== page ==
How Is Child Support Calculated in Illinois?
Find out how to calculate child support in Illinois. For a free consultation with a child support lawyer in Chicago, call Angela at Larimer Law at 773-370-0600 or email Angela at firstname.lastname@example.org to set up your free consultation.
Illinois has specific rules in place for calculating the financial support required of both parents, whether married, separated, divorced, or single. Parents have the ability to come to an agreement regarding child support payments, but they are required to adhere to the specific laws and guidelines set by the Illinois legislature.
The Income Shares Model
Prior to 2017, the Illinois courts relied on what was known as a percentage-based child support payment formula. As of July 1, 2017, that model officially changed to one based on income shares. This "income shares model" recognizes that both parents are responsible for financially supporting their child. Therefore, payments are calculated based on both parents' income levels and the number of overnights with the child(ren) that each parent enjoys. The model also takes into account the amount that would be spent on raising children if the child(ren) lived with both parents and the parents shared finances.
Potential Additional Changes
Although the courts in Illinois are required to perform initial child support calculations based on the income shares model for family law cases, they may be able to deviate from the calculation based on certain factors. These factors pertain to what's in the best interest of the children involved and may include the emotional or physical condition of the child, the standard of living the child would have enjoyed if he or she lived in a household with both parents, the specific educational needs of the child, and the child's financial needs and resources, along with the needs and resources of each parent.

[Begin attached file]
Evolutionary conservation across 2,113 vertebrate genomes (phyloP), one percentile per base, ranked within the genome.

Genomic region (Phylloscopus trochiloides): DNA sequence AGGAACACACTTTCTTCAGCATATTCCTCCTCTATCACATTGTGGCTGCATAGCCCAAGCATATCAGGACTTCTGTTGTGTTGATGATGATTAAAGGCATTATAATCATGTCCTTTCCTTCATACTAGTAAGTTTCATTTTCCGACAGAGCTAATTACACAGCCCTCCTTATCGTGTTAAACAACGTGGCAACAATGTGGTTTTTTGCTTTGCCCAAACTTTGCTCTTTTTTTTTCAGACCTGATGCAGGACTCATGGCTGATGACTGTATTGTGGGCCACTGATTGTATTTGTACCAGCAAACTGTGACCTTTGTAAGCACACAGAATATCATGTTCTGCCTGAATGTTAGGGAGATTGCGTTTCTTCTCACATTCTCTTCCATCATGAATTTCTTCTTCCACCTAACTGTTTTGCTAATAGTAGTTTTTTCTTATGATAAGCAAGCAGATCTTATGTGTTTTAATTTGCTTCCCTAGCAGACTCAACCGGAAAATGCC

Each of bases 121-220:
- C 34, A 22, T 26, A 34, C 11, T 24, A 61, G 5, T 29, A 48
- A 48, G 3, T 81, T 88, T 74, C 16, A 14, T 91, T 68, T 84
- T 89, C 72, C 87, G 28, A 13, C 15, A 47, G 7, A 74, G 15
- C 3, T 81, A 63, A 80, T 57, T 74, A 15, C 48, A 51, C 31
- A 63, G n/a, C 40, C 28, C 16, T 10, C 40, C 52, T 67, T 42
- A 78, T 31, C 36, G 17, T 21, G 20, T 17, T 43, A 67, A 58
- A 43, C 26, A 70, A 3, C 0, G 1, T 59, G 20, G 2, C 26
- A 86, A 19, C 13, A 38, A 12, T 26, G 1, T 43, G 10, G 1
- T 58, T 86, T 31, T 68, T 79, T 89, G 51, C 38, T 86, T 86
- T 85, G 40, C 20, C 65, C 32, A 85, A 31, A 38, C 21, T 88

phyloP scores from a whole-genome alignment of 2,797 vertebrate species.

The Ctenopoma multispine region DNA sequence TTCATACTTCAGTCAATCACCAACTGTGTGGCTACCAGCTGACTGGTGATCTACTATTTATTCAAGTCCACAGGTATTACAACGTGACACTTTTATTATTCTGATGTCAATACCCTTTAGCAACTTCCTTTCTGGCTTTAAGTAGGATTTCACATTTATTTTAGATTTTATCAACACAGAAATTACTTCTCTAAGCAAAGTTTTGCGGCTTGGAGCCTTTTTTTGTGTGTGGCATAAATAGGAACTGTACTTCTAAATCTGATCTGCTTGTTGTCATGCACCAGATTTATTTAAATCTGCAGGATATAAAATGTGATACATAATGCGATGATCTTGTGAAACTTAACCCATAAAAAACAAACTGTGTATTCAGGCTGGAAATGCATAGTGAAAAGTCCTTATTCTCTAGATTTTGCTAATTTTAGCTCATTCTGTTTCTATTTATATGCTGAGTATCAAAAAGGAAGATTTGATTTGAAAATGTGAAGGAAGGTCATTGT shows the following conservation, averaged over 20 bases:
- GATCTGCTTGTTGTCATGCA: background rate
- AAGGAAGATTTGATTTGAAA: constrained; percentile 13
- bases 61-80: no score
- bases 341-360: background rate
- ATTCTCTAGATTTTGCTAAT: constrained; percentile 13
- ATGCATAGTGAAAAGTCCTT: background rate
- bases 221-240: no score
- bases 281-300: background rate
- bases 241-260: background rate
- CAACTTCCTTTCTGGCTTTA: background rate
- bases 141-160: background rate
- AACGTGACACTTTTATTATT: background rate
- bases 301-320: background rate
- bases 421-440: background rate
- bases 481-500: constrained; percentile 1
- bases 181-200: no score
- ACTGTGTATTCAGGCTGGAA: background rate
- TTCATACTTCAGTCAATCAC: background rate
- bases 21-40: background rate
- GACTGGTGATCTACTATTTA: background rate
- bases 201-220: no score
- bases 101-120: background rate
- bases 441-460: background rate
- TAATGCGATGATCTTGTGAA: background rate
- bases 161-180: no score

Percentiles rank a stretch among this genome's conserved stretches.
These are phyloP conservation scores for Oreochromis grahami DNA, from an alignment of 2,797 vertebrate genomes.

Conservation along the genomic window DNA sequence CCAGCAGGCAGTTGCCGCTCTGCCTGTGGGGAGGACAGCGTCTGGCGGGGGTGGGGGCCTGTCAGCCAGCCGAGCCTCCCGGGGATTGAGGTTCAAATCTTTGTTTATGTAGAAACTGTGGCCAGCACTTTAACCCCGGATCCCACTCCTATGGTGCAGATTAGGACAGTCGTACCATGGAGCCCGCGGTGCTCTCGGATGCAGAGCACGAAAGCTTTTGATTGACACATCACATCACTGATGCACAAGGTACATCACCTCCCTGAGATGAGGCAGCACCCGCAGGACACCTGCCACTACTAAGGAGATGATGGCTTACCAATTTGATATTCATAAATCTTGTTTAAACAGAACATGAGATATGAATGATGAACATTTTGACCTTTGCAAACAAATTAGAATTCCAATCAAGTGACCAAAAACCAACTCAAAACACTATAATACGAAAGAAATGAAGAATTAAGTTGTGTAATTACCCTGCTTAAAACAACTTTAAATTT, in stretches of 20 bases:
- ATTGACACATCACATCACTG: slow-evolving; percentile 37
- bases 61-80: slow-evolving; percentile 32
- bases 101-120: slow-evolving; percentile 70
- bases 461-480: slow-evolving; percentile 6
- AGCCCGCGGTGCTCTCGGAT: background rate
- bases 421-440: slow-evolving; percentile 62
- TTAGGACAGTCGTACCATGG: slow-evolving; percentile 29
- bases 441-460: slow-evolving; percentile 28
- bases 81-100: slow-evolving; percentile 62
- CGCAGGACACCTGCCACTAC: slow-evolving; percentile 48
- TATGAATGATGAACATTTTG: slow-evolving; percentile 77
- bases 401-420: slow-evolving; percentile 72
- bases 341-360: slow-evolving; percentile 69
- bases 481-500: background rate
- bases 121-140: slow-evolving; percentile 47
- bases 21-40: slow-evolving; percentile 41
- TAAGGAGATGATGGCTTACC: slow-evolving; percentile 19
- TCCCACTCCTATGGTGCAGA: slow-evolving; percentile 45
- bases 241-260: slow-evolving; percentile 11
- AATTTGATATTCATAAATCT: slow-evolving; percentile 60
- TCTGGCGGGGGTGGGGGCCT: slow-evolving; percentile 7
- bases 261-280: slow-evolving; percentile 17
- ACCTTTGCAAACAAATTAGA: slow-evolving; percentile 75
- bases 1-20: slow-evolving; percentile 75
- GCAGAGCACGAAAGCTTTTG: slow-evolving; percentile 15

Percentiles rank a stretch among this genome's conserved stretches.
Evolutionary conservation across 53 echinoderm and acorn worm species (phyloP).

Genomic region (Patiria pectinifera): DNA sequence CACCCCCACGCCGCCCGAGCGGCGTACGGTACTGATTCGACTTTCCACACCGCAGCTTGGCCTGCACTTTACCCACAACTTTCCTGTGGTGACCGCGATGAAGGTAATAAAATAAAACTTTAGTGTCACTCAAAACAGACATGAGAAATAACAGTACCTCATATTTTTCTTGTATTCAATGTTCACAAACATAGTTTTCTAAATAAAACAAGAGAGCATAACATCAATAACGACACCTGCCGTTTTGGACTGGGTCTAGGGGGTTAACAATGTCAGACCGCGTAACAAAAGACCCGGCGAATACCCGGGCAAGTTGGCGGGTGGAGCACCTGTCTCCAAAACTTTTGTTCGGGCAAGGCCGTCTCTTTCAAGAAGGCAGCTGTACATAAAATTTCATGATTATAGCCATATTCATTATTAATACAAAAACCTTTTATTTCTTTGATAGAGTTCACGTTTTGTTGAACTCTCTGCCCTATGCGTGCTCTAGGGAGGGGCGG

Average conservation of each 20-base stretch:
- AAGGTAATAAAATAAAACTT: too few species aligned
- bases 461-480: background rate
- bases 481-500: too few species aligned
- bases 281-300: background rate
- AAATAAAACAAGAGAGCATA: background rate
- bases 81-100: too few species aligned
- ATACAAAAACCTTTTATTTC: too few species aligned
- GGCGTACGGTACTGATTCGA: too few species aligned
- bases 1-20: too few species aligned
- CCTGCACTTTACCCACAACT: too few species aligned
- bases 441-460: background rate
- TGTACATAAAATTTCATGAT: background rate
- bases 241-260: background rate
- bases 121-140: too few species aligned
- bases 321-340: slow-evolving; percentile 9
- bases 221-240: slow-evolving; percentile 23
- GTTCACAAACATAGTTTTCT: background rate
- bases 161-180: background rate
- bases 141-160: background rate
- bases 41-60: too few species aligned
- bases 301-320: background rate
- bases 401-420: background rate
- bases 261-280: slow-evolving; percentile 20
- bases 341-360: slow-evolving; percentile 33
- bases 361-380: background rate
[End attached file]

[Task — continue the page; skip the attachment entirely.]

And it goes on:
In addition to the net income of both parents, additional "add on" expenses for the child are also added into the formula. Those "add on" expenses are:
●Extraordinary child related expenses for a child with special needs
Calculations Based on Net Income
Calculating child support on the income shares model will entail adding both parents' net income. The net income is calculated from a parent's income from all sources. The Court subtracts standard adjustments and deductions, including federal and state tax deductions. In cases whereby the parent is a state or civil employee who does not pay into social security, mandatory retirement contributions are also deducted.
To get a better idea of how to calculate child support based on the income shares model, parents can use the Illinois Child Support Estimator during the collaborative divorce process.